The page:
orth Korea is the world’s most secretive nation. Independent travel is unheard of; instead, tour groups are watched over at all times by government guides on an intense schedule – an exhausting but mesmerising peek into the totalitarian regime ruled over by Kim Jong-il (The Dear Leader) and his dead father Kim Il-sung (The Great Leader).


Pyongyang Metro

Kumsusan Memorial Palace

Mount Paekdu

The final resting place of the Great Leader is the jewel in capital Pyongyang’s crown of bizarre monuments. You pass through a doorway blasting out cool jets of air into a room lit only by red bulbs. As your eyes grow accustomed to the dim lighting, you gradually make out the shapes before you – a glass case and, behind the glass, the embalmed remains of deceased head of state, Kim II-sung.

The alleged birthplace of Kim Jong-il is an extinct volcano in the country’s far north and a spectacularly beautiful spot. If you’re getting propaganda withdrawal symptoms, the Secret Camp and monuments to the Dear Leader’s glorious life will deliver your fix. Want more natural beauty? Try Kumgangsan, the ‘Diamond Mountains’ perfect for hikers, mountaineers and photographers.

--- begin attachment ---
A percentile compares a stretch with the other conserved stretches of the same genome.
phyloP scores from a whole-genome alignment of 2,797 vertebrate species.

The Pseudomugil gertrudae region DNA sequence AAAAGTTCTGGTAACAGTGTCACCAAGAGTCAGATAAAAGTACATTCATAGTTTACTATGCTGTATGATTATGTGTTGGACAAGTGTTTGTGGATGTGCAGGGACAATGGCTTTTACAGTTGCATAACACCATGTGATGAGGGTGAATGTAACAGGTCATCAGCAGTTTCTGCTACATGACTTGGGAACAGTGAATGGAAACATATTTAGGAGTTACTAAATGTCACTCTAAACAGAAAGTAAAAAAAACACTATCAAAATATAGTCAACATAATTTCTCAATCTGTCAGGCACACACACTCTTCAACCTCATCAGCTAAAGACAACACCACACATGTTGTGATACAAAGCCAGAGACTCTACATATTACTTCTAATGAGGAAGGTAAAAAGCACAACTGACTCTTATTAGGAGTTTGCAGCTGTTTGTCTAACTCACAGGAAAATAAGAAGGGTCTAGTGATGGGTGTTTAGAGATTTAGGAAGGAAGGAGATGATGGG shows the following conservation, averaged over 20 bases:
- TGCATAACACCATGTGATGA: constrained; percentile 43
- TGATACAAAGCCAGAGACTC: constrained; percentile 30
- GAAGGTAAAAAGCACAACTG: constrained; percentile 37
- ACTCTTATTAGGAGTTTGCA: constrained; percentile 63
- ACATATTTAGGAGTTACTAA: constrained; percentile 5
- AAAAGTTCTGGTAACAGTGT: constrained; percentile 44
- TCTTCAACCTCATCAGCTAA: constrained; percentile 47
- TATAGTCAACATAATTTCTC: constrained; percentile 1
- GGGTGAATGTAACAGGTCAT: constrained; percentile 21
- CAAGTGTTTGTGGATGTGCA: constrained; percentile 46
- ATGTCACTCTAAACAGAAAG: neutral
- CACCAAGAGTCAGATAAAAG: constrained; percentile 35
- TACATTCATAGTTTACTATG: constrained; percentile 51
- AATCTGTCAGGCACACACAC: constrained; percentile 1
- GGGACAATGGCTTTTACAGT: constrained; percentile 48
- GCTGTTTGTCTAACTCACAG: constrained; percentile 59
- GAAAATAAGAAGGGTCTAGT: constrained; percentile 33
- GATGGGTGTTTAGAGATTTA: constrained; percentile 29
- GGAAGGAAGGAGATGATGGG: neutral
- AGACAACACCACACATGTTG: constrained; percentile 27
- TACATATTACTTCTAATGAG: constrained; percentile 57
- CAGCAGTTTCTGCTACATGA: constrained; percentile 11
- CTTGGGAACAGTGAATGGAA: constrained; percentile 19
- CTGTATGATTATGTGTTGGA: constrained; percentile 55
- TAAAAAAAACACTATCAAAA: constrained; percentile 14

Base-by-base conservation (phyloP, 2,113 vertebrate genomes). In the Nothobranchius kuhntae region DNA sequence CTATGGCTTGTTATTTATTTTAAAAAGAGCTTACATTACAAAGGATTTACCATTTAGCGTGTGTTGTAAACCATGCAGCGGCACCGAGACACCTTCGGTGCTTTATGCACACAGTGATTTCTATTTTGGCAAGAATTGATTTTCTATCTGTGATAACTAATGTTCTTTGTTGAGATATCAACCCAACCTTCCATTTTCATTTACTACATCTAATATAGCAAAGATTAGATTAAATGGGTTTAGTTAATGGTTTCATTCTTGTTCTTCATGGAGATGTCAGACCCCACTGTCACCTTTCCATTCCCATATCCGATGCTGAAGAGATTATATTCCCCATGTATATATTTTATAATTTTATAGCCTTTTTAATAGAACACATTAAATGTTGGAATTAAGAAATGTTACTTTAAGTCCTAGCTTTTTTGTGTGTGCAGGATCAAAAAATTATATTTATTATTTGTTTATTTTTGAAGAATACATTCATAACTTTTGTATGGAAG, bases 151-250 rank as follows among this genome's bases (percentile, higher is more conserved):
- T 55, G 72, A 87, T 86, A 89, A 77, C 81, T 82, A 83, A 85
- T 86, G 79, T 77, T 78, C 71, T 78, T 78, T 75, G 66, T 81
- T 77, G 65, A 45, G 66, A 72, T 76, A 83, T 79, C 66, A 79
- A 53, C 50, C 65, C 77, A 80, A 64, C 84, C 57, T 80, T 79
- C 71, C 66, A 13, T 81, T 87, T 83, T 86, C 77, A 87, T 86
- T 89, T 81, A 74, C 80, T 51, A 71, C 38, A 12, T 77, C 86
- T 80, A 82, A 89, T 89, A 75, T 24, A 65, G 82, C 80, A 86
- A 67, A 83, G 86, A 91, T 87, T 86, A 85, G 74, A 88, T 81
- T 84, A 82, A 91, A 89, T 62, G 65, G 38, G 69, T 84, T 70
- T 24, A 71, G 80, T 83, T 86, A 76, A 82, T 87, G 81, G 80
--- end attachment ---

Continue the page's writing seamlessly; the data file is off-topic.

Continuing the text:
Mansudae Grand Monument

The DMZ (Demilitarized Zone)

This 20-metre-high bronze statue of Kim Il-sung is revered by North Koreans. Take flowers to lay at its feet and reserve your deepest bow for this gargantuan image.

The world’s most fascinating (and heavily armed) border separates North from South. Tours from either country offer an interesting slice of history and a chance to peer at soldiers from the other side just a few metres away.